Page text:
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scottb
05-20-2001, 07:05 AM
Hope you guys enjoy this article... Just a quick tutorial on some of the techniques I've used in photographing my art, and then using the computer to clean up the images to add some "pop" to those dark and blurry photos...
http://www.wetcanvas.com/Articles/Scott_Burkett/105

Cheers.
Scott


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B. Scott Burkett
Founder, WetCanvas!
http://www.scottburkett.com

tammy
05-20-2001, 09:11 AM
Thanks for the article Scott. The only problem I usually have is actually taking a decent photo of my paintings. I'm hoping that your suggestions in that regard will help me.

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Don't worry, its gonna be all right....
Tammy's Home for Artists (http://tammy.artistnation.com)

ArtyHelen
05-20-2001, 10:53 AM
Scott! http://www.wetcanvas.com/ubb/eek.gif You are an angel! http://www.wetcanvas.com/ubb/angel.gif
Thanx so much for that!
(That is some camera you've got!!)

Helen

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Visit me!
http://pencilartist.50megs.com

Reye
05-21-2001, 03:23 PM
Really a good article Scott. I have a 8 1/2 x 14 in. scanner and, although cannot get an entire painting onto it, generally I can get most of it for showing to someone over the net....that is for paintings to about 11x15. But where I work we have a large format scanner so I can use that in the off hours. One of the features of PaintShop Pro (software which I use) is the ability to rotate the image along with cropping, which is nice. I think most programs have that as well.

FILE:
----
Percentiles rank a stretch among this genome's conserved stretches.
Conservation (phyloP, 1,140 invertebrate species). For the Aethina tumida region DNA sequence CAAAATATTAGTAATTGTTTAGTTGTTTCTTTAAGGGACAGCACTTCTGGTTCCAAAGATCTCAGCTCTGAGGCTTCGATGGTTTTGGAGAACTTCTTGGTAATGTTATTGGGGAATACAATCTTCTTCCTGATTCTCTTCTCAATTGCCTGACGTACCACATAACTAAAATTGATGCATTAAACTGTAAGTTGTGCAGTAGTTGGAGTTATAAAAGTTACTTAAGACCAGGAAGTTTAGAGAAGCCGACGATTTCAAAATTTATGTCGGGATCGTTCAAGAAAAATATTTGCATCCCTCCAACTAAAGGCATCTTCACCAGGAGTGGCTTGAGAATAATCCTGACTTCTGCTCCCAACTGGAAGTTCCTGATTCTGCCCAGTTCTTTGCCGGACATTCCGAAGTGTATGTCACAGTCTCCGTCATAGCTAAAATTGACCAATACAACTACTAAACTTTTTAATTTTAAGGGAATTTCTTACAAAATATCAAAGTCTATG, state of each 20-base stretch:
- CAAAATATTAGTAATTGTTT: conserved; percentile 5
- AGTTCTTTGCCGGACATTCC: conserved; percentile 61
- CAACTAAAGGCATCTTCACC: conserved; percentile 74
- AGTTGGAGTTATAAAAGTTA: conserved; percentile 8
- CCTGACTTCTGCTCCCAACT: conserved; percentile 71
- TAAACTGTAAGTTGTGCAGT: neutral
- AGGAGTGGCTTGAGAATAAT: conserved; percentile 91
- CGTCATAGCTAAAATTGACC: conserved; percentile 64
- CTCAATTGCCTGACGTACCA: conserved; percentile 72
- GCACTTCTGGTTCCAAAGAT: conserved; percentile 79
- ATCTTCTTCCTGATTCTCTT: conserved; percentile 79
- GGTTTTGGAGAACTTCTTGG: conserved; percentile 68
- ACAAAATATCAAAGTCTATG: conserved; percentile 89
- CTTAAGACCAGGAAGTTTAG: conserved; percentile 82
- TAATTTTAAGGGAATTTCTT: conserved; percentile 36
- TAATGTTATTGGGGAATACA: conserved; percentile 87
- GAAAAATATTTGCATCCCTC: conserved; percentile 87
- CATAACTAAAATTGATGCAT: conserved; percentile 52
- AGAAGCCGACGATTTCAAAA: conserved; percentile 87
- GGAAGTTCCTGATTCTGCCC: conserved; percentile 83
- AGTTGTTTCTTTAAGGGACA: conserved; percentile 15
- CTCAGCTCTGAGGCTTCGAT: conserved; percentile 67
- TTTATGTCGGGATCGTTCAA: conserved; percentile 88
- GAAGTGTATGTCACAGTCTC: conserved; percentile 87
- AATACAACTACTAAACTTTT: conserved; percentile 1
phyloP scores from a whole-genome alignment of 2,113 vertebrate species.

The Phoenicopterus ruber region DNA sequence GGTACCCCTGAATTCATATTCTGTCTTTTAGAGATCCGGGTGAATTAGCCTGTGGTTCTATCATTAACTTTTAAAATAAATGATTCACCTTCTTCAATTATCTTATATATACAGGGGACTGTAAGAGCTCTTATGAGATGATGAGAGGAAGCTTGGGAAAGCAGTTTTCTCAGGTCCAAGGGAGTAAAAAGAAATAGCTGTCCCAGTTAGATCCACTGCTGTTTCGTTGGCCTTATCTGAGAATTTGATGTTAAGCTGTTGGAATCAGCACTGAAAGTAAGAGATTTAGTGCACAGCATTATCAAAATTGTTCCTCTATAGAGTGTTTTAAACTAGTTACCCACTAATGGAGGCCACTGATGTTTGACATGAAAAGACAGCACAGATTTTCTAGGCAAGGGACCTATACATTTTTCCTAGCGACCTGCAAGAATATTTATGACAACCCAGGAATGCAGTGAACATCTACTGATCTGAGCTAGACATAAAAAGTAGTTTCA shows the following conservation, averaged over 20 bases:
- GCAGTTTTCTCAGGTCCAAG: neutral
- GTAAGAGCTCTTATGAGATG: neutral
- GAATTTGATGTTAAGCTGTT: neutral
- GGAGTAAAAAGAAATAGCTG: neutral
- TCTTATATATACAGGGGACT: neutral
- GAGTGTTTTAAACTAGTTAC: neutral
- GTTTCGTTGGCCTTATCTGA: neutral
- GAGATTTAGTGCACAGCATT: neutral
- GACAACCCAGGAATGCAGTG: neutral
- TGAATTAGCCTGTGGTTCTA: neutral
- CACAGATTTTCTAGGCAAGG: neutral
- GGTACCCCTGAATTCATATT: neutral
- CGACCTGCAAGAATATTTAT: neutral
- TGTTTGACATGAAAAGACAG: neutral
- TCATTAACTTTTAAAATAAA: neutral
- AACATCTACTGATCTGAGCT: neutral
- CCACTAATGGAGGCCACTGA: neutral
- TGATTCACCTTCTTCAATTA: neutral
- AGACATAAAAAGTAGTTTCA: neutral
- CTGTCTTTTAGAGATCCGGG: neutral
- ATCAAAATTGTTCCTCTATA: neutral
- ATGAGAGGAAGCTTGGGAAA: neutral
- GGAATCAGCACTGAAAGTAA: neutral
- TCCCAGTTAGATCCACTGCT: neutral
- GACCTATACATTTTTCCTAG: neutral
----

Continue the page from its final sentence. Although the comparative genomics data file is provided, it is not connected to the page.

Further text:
I still see some shows require slides but that will surely go away in the near future. Thanks for a great article .
Jerry

pixelscapes
05-22-2001, 03:02 PM
Great article, Scott!

The rotate tool can definitely be a big help, as previously mentioned. I have one suggestion to add, though -- when you talk about how important it is to "square off" with your images, I wanted to mention that Photoshop has a tool that can help you make non-square images square: use "distort".

Since it's a bit tough to explain, I stole... er, APPROPRIATED http://www.wetcanvas.com/ubb/evilgrin.gif a photo from the article and used it to illustrate, here: http://www.pixelscapes.com/tutorials/parallax/

(Scott, if you mind me posting it like that, just let me know and I'll use one of my own images instead! I just used yours because it was convenient, really.)

Make sense?

-=- Jen "Photoshopper" de la Cruz

scottb
05-22-2001, 04:04 PM
Good info, Jen!

One thing to keep in mind though, if you are using Jen's rotation tips - if you have to rotate too much to get a good square alignment, you may end up actually distorting the content of your art. Same for distorting. Experimentation is the key! http://www.wetcanvas.com/ubb/biggrin.gif

BTW, Jen, did you see my thread on Chuck Roberts? :-)

Cheers.
Scott

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B. Scott Burkett
Founder, WetCanvas!
http://www.scottburkett.com

pixelscapes
05-22-2001, 11:50 PM
Huh... The way I was figuring it, if you remove the perspective effect (via the distort technique), and assuming it was rectangular artwork to start with... the end result /wouldn't/ be distorted(?). Of course, I could be wrong. http://www.wetcanvas.com/ubb/smile.gif

Also of course if you don't have a really high res photo, the stretched-out area may actually look wrong due to a lack of data for the in between points... (or maybe that's what Scott was talking about and I'm just confused). http://www.wetcanvas.com/ubb/biggrin.gif

Anyway! No, I didn't see a thread on Chuck Roberts. Please point me in the right direction?

-=- Jen "Thanks again for the article" de la Cruz

scottb
05-23-2001, 07:58 AM
From Photoshop Help (6.0), under "2D Transformations", which covers scaling, rotating, skewing, etc.:


Pixels are added or deleted during transformations. To calculate the color values of these pixels, Photoshop and
ImageReady use the interpolation method selected in the General Preferences dialog box. This option directly affects the